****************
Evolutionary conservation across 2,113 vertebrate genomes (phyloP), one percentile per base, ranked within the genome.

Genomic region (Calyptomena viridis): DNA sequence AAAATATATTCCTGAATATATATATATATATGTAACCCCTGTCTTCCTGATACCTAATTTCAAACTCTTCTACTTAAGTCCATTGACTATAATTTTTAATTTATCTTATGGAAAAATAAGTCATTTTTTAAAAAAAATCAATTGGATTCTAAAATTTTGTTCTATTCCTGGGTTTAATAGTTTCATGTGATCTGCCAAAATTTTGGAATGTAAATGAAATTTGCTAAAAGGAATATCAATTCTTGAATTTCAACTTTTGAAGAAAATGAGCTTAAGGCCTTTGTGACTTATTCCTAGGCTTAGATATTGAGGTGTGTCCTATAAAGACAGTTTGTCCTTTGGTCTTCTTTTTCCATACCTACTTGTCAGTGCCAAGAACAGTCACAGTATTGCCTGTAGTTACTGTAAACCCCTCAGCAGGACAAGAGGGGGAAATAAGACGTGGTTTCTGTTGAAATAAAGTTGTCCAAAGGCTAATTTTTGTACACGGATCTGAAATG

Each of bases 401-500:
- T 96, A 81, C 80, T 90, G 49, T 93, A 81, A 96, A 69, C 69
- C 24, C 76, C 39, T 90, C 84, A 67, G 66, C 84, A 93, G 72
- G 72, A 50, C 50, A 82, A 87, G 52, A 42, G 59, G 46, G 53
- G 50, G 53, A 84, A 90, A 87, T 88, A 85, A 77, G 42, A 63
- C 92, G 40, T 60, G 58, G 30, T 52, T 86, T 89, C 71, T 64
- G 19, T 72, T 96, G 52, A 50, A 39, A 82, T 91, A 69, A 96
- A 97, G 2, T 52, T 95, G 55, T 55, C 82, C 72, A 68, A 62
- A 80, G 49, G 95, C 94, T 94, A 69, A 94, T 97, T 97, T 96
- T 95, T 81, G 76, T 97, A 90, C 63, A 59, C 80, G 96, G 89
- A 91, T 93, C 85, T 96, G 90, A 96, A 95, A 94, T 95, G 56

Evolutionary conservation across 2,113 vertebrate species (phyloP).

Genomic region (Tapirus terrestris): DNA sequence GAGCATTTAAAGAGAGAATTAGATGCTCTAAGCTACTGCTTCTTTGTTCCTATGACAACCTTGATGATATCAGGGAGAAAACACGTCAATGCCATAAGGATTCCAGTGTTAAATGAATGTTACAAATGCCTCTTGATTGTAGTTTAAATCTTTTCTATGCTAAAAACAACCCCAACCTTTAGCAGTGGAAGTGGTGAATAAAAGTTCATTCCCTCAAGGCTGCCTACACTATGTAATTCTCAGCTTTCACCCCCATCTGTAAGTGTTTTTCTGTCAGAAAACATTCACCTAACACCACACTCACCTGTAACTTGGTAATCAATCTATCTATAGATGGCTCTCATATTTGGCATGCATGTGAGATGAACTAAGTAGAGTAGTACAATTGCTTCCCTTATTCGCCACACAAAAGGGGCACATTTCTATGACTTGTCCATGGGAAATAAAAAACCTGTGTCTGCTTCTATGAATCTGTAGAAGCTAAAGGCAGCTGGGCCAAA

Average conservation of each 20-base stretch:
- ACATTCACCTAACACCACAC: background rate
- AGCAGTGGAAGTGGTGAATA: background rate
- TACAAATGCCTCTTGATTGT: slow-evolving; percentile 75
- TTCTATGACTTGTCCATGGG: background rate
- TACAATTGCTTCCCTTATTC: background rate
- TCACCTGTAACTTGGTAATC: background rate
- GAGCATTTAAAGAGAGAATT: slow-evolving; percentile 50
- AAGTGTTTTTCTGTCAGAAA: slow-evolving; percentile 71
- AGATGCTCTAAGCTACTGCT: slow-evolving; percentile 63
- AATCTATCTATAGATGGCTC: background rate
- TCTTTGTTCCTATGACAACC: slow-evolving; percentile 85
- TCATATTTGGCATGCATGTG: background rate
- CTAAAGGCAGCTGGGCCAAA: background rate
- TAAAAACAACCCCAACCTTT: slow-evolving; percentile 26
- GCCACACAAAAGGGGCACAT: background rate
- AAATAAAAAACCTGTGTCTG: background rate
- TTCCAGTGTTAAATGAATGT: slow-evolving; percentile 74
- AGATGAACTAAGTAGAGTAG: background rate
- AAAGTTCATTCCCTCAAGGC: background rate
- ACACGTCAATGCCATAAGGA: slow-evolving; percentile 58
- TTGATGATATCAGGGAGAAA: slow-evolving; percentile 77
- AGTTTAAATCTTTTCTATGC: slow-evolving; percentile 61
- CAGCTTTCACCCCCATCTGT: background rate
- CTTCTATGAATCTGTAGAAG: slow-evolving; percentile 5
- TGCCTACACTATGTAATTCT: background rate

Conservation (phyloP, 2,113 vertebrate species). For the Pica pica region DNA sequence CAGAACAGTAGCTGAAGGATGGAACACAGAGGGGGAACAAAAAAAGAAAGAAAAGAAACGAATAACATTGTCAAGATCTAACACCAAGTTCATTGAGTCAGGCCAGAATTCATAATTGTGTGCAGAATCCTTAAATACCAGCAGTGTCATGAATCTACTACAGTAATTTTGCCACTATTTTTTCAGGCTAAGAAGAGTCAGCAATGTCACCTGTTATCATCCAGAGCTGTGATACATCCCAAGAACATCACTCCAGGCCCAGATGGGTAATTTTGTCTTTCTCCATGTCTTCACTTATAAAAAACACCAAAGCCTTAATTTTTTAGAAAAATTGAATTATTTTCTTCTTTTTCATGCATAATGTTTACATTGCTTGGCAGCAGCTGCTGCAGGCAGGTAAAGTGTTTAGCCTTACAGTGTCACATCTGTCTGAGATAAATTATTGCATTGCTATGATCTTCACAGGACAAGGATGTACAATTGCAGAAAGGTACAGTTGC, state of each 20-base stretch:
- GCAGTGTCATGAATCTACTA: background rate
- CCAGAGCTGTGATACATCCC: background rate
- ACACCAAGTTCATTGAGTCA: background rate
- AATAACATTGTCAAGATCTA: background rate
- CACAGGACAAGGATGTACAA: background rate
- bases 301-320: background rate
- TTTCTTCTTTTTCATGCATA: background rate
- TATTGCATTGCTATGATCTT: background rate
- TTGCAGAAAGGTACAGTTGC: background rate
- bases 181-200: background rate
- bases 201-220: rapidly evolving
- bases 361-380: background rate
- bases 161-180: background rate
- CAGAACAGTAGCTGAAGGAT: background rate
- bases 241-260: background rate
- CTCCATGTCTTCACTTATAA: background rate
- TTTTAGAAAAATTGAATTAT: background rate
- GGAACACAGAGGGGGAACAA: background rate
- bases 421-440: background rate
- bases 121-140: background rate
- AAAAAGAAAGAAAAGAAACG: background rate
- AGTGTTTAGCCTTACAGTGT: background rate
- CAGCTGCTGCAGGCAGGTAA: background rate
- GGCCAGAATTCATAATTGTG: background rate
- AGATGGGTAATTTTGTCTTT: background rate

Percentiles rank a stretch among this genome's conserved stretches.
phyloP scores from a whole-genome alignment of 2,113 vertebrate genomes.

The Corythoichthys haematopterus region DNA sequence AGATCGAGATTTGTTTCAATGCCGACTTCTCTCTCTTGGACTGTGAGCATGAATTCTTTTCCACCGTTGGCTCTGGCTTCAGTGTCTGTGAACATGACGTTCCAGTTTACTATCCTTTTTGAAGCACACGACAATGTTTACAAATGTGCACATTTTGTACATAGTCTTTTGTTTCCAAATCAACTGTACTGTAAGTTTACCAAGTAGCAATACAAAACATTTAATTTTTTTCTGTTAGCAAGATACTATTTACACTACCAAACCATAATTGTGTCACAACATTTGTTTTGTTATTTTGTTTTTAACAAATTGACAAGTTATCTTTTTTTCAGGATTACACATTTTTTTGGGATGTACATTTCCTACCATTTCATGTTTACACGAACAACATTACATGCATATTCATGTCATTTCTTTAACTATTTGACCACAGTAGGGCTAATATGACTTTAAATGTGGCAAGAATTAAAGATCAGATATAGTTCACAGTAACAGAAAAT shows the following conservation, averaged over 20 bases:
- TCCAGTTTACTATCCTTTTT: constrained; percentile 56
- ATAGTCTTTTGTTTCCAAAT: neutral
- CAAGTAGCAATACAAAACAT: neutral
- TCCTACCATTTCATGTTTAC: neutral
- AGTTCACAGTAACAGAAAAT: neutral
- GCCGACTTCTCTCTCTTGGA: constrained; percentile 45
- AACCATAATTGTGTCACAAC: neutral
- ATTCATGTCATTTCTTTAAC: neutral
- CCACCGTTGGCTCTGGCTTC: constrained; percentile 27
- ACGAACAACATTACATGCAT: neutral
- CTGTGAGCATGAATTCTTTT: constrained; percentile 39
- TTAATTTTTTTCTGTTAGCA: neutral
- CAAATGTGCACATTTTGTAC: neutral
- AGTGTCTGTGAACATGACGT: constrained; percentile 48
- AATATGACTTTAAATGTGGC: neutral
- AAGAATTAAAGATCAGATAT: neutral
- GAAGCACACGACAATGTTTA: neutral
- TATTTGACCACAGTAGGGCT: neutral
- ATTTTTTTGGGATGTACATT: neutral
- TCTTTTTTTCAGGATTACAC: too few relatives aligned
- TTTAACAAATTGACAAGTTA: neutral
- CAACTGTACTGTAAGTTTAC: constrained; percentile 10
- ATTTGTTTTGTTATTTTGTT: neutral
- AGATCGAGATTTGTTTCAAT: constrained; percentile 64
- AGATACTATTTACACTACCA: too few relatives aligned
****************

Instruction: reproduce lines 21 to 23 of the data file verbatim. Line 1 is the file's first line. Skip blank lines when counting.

- TACAATTGCTTCCCTTATTC: background rate
- TCACCTGTAACTTGGTAATC: background rate
- GAGCATTTAAAGAGAGAATT: slow-evolving; percentile 50